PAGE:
What makes the Obama situation so interesting is that people are reacting to this man in so many strange ways. For some, it is a "compliment" to him that he is not "saddled" with the history of (multi-generational) African Americans. He is perceived as not being "angry." He is lauded for being "smart." For others, it is a sign that he is to be "scrutinized" because he is not of the (multi-generational) African American tradition. He is perceived as not being "black enough." He is perceived as being "inauthentic." All of this is silly. Yet, I am not sure of how I want to express my dismay.

I'm happy that he's running. I like him because he is of an entirely different generation than the rest of that lot. I want to believe that he will bring to the discussion the hopes of those of us who were raised on the notions that we can do what we want to do, because the opportunities are there for the taking. I want to believe that his multicultural upbringing and perspective will inject a dose of realism in our foreign policy.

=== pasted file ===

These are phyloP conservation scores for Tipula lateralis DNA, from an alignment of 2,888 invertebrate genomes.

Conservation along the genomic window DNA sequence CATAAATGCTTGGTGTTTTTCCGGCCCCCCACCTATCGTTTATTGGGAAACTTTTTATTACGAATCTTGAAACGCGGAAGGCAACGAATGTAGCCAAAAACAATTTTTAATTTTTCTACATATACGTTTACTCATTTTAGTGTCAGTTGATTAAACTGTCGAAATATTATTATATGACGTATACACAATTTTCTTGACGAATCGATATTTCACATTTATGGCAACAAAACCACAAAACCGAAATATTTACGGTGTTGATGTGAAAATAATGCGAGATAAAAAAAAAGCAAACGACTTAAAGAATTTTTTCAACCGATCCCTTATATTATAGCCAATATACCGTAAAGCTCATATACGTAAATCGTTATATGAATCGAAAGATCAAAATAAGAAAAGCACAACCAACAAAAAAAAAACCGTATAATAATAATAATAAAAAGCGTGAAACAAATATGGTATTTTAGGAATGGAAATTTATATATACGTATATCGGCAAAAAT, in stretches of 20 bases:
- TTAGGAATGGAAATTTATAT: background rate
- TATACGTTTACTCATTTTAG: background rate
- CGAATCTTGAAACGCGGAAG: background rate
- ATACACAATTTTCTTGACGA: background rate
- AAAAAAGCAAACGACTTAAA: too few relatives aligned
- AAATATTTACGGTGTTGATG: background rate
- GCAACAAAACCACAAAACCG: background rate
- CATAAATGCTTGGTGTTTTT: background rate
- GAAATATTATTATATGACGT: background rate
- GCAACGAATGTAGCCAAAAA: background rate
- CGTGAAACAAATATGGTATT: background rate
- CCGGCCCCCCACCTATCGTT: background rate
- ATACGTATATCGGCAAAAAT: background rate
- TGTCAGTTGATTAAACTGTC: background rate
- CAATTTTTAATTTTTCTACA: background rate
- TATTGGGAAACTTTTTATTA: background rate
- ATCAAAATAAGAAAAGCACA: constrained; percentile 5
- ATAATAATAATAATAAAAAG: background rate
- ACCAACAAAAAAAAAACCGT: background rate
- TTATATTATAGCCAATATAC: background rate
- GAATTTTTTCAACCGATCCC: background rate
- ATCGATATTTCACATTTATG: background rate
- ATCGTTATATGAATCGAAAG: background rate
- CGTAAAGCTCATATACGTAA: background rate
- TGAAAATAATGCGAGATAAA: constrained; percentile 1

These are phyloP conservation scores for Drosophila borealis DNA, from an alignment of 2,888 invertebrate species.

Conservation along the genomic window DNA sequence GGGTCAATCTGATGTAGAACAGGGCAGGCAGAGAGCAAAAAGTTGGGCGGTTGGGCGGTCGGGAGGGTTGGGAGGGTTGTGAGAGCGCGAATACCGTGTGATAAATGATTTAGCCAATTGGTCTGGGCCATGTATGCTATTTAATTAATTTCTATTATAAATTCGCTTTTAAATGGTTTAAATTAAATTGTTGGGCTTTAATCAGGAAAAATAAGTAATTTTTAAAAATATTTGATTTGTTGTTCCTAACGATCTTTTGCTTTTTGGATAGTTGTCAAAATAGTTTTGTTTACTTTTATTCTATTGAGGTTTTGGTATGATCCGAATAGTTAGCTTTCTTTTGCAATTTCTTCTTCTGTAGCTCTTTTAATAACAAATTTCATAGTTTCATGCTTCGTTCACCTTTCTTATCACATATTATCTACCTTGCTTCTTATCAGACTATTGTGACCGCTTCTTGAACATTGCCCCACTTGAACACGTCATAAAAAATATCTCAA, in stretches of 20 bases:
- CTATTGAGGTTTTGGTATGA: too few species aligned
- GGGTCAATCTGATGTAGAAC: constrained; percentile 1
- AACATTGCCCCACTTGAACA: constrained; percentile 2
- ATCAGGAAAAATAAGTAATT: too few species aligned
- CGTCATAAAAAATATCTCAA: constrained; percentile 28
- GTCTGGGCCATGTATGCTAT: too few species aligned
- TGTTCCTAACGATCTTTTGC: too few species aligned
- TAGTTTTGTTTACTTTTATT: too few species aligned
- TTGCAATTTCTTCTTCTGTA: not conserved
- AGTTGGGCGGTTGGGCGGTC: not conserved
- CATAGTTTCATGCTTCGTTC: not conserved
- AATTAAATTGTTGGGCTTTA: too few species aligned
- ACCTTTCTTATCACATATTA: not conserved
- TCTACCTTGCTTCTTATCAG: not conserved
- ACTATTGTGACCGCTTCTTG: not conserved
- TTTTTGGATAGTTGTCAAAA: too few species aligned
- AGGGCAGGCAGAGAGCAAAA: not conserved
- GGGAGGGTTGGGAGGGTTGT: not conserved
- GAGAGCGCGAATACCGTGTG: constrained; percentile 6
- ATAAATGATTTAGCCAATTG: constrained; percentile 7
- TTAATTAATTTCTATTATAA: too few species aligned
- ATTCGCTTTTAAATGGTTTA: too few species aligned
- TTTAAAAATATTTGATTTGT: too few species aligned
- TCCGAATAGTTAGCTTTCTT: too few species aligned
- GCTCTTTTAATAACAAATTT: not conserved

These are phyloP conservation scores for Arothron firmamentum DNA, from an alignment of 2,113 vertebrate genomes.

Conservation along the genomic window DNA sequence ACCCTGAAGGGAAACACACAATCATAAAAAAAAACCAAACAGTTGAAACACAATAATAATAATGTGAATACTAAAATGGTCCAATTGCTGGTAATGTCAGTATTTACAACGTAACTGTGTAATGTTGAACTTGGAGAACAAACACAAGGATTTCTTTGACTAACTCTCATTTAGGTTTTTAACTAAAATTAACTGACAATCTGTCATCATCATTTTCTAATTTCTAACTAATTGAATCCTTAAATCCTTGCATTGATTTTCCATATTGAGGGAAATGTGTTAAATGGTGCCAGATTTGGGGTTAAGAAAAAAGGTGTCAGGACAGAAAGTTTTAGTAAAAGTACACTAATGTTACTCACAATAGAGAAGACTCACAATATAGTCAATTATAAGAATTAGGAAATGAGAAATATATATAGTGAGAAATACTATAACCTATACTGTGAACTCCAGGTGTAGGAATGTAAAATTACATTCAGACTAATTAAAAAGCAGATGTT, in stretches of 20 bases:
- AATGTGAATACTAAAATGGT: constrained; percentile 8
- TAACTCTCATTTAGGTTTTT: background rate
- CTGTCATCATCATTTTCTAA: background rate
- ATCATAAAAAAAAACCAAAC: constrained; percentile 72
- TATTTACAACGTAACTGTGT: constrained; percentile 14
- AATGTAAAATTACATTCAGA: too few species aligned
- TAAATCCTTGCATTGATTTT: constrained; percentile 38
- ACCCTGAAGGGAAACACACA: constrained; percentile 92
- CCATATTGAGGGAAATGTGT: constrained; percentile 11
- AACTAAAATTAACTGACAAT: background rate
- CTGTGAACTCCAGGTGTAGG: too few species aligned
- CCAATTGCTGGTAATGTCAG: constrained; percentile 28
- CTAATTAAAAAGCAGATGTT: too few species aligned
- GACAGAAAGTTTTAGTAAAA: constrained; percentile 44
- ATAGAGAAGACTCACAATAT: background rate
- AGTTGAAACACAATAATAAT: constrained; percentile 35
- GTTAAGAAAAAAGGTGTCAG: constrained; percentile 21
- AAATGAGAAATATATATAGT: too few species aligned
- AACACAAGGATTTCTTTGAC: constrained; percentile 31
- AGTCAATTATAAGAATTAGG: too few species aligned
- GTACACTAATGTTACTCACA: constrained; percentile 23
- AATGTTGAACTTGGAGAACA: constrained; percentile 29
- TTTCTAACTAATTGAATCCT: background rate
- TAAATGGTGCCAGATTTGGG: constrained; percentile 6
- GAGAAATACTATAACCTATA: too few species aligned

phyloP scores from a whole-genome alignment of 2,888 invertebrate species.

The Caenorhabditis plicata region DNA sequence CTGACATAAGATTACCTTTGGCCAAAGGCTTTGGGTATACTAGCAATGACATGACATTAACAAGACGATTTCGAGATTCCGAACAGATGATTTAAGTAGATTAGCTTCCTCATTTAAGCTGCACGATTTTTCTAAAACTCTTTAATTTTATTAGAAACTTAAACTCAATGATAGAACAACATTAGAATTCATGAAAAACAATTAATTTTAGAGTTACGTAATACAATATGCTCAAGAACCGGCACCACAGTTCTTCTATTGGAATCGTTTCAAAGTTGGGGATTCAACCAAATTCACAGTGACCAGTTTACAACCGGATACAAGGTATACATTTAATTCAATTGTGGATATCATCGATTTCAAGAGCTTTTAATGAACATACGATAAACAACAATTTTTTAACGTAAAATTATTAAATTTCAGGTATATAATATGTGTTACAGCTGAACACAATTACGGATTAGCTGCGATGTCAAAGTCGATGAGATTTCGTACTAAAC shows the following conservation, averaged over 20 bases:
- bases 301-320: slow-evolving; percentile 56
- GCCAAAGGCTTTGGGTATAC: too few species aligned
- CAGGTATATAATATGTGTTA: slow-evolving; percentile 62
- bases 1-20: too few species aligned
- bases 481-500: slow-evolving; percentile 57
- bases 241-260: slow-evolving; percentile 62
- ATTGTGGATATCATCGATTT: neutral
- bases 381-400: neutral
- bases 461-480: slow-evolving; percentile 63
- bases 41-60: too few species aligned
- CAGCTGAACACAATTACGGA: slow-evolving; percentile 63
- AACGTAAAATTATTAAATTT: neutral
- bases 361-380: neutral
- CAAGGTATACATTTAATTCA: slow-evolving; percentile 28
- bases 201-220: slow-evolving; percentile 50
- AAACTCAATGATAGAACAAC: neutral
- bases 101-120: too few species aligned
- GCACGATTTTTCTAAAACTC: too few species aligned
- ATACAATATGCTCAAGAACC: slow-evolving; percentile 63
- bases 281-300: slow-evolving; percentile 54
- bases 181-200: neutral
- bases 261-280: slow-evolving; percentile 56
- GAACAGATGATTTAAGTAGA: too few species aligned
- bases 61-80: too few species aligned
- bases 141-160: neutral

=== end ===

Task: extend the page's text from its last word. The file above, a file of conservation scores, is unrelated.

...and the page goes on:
Yet, I don't know if I can take listening to people for the next two years gush or deride his blackness or the lack thereof. I am tired of hearing the subtle message that those of us with deep historical ties to the United States are these people who wallow in the past, are expecting handouts, and are simply cockleburs in the sides of the other citizens of the United States who simply "did what they needed to do to get ahead." I am tired of people being interested in history until that history has a nexus with the African portion of American history, and then suddenly that history no longer "applies" to them. I am tired of people trying not to see me as a black person, because I know that once that sentiment is set in their minds, I have been "elevated" in their estimation; that is insulting.